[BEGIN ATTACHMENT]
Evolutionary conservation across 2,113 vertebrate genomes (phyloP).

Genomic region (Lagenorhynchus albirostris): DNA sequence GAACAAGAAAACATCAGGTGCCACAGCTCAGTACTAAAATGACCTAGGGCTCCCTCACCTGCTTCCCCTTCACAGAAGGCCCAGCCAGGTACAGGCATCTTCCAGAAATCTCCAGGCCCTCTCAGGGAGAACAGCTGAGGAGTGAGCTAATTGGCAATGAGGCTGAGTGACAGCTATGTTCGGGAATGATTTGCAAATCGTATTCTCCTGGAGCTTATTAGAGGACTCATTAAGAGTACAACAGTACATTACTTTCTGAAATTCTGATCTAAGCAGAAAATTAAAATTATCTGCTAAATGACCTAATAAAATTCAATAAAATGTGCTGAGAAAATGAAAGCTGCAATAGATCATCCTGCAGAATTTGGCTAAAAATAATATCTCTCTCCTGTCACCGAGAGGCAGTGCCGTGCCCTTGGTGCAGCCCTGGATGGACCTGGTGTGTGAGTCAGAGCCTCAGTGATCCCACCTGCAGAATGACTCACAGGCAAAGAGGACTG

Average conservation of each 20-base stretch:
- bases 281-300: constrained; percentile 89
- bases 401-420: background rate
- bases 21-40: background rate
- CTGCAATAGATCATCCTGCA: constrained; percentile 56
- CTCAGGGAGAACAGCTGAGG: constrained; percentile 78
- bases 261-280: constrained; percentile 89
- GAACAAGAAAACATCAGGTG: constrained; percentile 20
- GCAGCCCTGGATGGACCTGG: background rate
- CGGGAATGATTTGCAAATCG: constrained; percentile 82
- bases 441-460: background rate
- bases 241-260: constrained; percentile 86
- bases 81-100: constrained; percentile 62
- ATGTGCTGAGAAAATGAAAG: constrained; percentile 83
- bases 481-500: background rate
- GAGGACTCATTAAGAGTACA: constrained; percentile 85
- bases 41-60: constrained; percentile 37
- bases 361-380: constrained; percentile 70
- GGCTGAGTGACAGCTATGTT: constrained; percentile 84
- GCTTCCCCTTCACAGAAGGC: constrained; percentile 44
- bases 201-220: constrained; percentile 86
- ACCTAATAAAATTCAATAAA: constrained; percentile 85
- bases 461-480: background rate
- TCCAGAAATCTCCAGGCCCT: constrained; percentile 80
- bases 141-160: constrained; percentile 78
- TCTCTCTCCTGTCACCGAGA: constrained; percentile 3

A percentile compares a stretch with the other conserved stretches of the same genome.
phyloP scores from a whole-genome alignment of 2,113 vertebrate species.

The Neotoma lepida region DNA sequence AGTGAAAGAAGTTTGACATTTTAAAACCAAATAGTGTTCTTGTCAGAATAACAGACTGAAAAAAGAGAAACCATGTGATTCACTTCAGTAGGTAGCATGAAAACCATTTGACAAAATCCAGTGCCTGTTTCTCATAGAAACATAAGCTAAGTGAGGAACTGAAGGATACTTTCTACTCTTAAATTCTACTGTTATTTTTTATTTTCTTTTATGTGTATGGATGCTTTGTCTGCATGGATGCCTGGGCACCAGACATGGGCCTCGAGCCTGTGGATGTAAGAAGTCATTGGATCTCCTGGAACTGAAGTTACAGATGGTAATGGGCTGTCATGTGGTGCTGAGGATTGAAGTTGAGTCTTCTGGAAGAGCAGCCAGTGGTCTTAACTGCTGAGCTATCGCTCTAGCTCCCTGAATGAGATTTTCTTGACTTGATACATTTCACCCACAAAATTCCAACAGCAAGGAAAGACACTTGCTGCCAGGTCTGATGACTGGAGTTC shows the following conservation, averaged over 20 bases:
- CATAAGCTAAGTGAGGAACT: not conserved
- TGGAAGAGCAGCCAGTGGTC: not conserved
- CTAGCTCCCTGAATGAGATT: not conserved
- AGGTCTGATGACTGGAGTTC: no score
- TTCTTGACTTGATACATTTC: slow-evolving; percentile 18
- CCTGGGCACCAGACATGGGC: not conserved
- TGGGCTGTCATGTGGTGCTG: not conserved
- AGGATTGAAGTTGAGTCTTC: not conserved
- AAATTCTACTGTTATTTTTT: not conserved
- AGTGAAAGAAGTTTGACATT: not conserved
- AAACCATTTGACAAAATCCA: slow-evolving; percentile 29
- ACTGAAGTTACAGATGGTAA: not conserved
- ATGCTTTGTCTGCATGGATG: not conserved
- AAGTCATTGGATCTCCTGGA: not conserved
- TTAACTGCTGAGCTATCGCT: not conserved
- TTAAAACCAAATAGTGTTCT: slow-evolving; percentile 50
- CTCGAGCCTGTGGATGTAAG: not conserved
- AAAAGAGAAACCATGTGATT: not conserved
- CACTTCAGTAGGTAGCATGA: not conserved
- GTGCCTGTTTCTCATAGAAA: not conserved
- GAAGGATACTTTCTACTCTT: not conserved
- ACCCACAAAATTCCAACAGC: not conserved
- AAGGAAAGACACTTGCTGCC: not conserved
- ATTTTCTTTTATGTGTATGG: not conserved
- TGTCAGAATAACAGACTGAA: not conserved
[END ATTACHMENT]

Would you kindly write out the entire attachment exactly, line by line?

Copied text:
Evolutionary conservation across 2,113 vertebrate genomes (phyloP).

Genomic region (Lagenorhynchus albirostris): DNA sequence GAACAAGAAAACATCAGGTGCCACAGCTCAGTACTAAAATGACCTAGGGCTCCCTCACCTGCTTCCCCTTCACAGAAGGCCCAGCCAGGTACAGGCATCTTCCAGAAATCTCCAGGCCCTCTCAGGGAGAACAGCTGAGGAGTGAGCTAATTGGCAATGAGGCTGAGTGACAGCTATGTTCGGGAATGATTTGCAAATCGTATTCTCCTGGAGCTTATTAGAGGACTCATTAAGAGTACAACAGTACATTACTTTCTGAAATTCTGATCTAAGCAGAAAATTAAAATTATCTGCTAAATGACCTAATAAAATTCAATAAAATGTGCTGAGAAAATGAAAGCTGCAATAGATCATCCTGCAGAATTTGGCTAAAAATAATATCTCTCTCCTGTCACCGAGAGGCAGTGCCGTGCCCTTGGTGCAGCCCTGGATGGACCTGGTGTGTGAGTCAGAGCCTCAGTGATCCCACCTGCAGAATGACTCACAGGCAAAGAGGACTG

Average conservation of each 20-base stretch:
- bases 281-300: constrained; percentile 89
- bases 401-420: background rate
- bases 21-40: background rate
- CTGCAATAGATCATCCTGCA: constrained; percentile 56
- CTCAGGGAGAACAGCTGAGG: constrained; percentile 78
- bases 261-280: constrained; percentile 89
- GAACAAGAAAACATCAGGTG: constrained; percentile 20
- GCAGCCCTGGATGGACCTGG: background rate
- CGGGAATGATTTGCAAATCG: constrained; percentile 82
- bases 441-460: background rate
- bases 241-260: constrained; percentile 86
- bases 81-100: constrained; percentile 62
- ATGTGCTGAGAAAATGAAAG: constrained; percentile 83
- bases 481-500: background rate
- GAGGACTCATTAAGAGTACA: constrained; percentile 85
- bases 41-60: constrained; percentile 37
- bases 361-380: constrained; percentile 70
- GGCTGAGTGACAGCTATGTT: constrained; percentile 84
- GCTTCCCCTTCACAGAAGGC: constrained; percentile 44
- bases 201-220: constrained; percentile 86
- ACCTAATAAAATTCAATAAA: constrained; percentile 85
- bases 461-480: background rate
- TCCAGAAATCTCCAGGCCCT: constrained; percentile 80
- bases 141-160: constrained; percentile 78
- TCTCTCTCCTGTCACCGAGA: constrained; percentile 3

A percentile compares a stretch with the other conserved stretches of the same genome.
phyloP scores from a whole-genome alignment of 2,113 vertebrate species.

The Neotoma lepida region DNA sequence AGTGAAAGAAGTTTGACATTTTAAAACCAAATAGTGTTCTTGTCAGAATAACAGACTGAAAAAAGAGAAACCATGTGATTCACTTCAGTAGGTAGCATGAAAACCATTTGACAAAATCCAGTGCCTGTTTCTCATAGAAACATAAGCTAAGTGAGGAACTGAAGGATACTTTCTACTCTTAAATTCTACTGTTATTTTTTATTTTCTTTTATGTGTATGGATGCTTTGTCTGCATGGATGCCTGGGCACCAGACATGGGCCTCGAGCCTGTGGATGTAAGAAGTCATTGGATCTCCTGGAACTGAAGTTACAGATGGTAATGGGCTGTCATGTGGTGCTGAGGATTGAAGTTGAGTCTTCTGGAAGAGCAGCCAGTGGTCTTAACTGCTGAGCTATCGCTCTAGCTCCCTGAATGAGATTTTCTTGACTTGATACATTTCACCCACAAAATTCCAACAGCAAGGAAAGACACTTGCTGCCAGGTCTGATGACTGGAGTTC shows the following conservation, averaged over 20 bases:
- CATAAGCTAAGTGAGGAACT: not conserved
- TGGAAGAGCAGCCAGTGGTC: not conserved
- CTAGCTCCCTGAATGAGATT: not conserved
- AGGTCTGATGACTGGAGTTC: no score
- TTCTTGACTTGATACATTTC: slow-evolving; percentile 18
- CCTGGGCACCAGACATGGGC: not conserved
- TGGGCTGTCATGTGGTGCTG: not conserved
- AGGATTGAAGTTGAGTCTTC: not conserved
- AAATTCTACTGTTATTTTTT: not conserved
- AGTGAAAGAAGTTTGACATT: not conserved
- AAACCATTTGACAAAATCCA: slow-evolving; percentile 29
- ACTGAAGTTACAGATGGTAA: not conserved
- ATGCTTTGTCTGCATGGATG: not conserved
- AAGTCATTGGATCTCCTGGA: not conserved
- TTAACTGCTGAGCTATCGCT: not conserved
- TTAAAACCAAATAGTGTTCT: slow-evolving; percentile 50
- CTCGAGCCTGTGGATGTAAG: not conserved
- AAAAGAGAAACCATGTGATT: not conserved
- CACTTCAGTAGGTAGCATGA: not conserved
- GTGCCTGTTTCTCATAGAAA: not conserved
- GAAGGATACTTTCTACTCTT: not conserved
- ACCCACAAAATTCCAACAGC: not conserved
- AAGGAAAGACACTTGCTGCC: not conserved
- ATTTTCTTTTATGTGTATGG: not conserved
- TGTCAGAATAACAGACTGAA: not conserved